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Greenhouse Cucumbers

Introduction and Methods

We planted five different varieties of cucumbers for our CSU CSA (Colorado State University Community Supported Agriculture) in the greenhouse. They were sown on May 3, 2005 into peat pots, and transplanted into three gallon pots with Sunshine organic mix on June 3, 2005. There were ten pots per variety with two plants in each pot.

Note: all photos on this web page are from the old and

Picture of Cucumber plant with cucumbers grown in
Cucumber flower on cucumber plant The cucumber plants were fertilized weekly with fish emulsion fertilizers. They were trellised with twine and plastic tomato clips. The lower leaves were clipped and the lateral vines were pinched. The vines were trellised up five feet and then at a ninety degree angle onto the twine.

There were some problems with pests. Mites were found, but they were controlled by exisiting predatory mites in the greenhouse. White fly was also present and were controlled by Encarsia formosa, a parasitoid of whitefly. Powdery mildew appeared and was treated with a compost tea application.

The cucumbers were given to the CSU CSA members on a weekly basis, but the plants were removed at the end of October due to the slowing down of production and the need for space for other projects.

Picture of cucumber on cucumber plant

Variety Information

  • Socrates: This is a high quality cucumber for colder conditions. It is a new dark green, thin-skinned, tender, sweet cucumber. This plant produces 7-8 inch fruits, all-female on parthenocarpic (fruits can set without pollination) plants. They are suitable for use in greenhouses and thrive in temperatures ranging from 50-82 degrees fahrenheit.
  • Tyria: This is a seedless cultivar. It is a long, Dutch greenhouse-type for indoor or outdoor production. The plants produce an averaged 14 inch, lightly ribbed, dark green fruit. Delicious and not bitter. They are all-female and the fruit can set without pollination. Trellising makes the fruit straight.
  • Diva: This plant produces seedless, bitter-free fruit with a smooth, thin, no-peel skin. Harvested small (about the size of a pickle) it is extra flavorful. The plants produce all-female flowers and the fruit can set without pollination. Diva plants are resistant to both mildews and scab. The foliage is nonbitter, and is therefore not as attractive to cucumber beetles. This variety can be grown for open field production, under row covers, or in high tunnels.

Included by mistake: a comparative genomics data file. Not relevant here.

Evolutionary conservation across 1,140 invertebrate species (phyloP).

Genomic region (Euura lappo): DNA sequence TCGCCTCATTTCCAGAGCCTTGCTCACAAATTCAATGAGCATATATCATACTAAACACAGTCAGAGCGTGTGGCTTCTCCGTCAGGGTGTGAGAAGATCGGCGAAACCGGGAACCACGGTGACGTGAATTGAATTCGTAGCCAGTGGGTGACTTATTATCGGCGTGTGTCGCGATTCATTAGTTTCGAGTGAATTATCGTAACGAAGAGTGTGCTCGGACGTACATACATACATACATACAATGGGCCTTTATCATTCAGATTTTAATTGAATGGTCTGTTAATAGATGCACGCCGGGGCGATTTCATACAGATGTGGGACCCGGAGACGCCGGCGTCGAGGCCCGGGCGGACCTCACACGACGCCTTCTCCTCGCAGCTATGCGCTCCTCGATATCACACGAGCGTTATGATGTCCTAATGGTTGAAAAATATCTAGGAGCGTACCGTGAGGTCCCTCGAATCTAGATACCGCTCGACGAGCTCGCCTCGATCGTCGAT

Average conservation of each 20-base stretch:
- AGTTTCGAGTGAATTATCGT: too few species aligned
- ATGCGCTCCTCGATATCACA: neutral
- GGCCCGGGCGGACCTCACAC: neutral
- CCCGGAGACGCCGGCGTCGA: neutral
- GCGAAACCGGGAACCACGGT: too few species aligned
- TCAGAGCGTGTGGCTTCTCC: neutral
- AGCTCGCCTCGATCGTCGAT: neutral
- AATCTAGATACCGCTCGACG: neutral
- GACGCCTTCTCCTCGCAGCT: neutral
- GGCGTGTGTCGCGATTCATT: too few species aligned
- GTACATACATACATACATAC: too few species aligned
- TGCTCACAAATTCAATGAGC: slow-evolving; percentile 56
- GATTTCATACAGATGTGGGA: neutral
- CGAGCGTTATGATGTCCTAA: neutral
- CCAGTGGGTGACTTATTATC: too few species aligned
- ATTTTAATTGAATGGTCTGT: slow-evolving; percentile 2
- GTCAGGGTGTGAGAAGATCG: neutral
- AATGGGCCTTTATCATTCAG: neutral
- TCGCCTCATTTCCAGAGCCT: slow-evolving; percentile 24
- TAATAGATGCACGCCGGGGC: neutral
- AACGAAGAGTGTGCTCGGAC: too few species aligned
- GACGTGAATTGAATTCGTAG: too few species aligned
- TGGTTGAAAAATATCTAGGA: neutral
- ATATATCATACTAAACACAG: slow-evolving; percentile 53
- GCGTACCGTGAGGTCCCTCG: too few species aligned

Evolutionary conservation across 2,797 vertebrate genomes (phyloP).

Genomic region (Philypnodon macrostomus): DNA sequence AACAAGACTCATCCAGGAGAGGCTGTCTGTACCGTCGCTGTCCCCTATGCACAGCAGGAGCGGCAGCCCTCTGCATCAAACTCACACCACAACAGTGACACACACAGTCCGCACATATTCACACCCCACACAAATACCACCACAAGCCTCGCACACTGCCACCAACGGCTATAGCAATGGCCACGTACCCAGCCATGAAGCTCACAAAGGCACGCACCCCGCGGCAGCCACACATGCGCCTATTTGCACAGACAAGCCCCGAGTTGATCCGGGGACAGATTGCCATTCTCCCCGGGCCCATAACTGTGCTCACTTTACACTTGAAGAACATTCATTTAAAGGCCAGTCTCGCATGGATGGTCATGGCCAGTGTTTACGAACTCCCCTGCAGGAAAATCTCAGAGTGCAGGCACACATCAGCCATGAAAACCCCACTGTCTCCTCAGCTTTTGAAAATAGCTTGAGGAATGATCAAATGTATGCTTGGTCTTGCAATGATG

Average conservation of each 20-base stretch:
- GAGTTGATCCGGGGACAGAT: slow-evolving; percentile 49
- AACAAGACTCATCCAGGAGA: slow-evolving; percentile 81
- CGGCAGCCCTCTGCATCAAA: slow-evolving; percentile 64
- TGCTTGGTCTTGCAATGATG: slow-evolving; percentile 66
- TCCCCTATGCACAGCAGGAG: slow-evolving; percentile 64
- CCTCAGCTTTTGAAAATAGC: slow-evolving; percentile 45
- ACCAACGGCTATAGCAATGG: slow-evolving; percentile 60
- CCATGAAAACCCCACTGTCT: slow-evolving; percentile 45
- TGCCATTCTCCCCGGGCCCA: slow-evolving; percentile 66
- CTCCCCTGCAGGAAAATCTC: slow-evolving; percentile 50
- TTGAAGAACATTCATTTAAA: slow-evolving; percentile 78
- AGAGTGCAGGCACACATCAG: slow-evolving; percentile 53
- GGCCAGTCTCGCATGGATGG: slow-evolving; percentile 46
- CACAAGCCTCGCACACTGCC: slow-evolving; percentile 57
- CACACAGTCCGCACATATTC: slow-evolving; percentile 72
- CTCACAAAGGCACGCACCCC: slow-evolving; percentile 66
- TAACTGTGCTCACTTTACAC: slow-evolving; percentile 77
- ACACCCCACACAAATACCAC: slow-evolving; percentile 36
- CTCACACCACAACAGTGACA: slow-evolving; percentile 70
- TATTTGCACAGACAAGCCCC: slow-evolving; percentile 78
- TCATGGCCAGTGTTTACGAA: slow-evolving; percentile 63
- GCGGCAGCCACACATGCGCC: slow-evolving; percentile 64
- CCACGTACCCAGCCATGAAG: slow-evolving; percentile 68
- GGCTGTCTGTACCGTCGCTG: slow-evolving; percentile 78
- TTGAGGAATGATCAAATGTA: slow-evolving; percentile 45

• Tasty Jade: This plant produces early, slender Japanese cucumbers. The fruits are 11-12 inches long, thin-skinned and glossy and have crisp, fresh flavor. The plants produce all-female flowers and the fruit can set without pollination. They are suitable for field, greenhouse, or high tunnel production. Trellising makes straight fruit.
  • Suyo Long: This “burpless” long-fruited variety is from China. The plants produce a ribbed fruit which can grow up to 15 inches long. It grows well in hot weather and sets fruit early. This fruit is bitter-free and they should be trellised to produce straight fruit


Please note that these harvest data results are for 2005 and are based on 20 plants for each variety.

Line Graph of weight of harvest from cucumbers

Bar Graph of cucumber total yeild in pounds

Bar Graph of Cucumber Average weight


Although the variety Suyo Long produced the largest cucumbers, it produced the lowest count. Socrates by far, produced the most cucumbers per plant. Tyria started out as a very slow producer, but in September, it started to speed up in production and had the highest yields in October. Socrates and Tasty Jade were the steadiest producers, setting more fruits earlier than the others and producing more than the other varieties. Diva was the lowest producer over all, with a higher count than Suyo Long, but lower overall weight yield. Suyo Long produced the largest cucumbers and Socrates the smallest.

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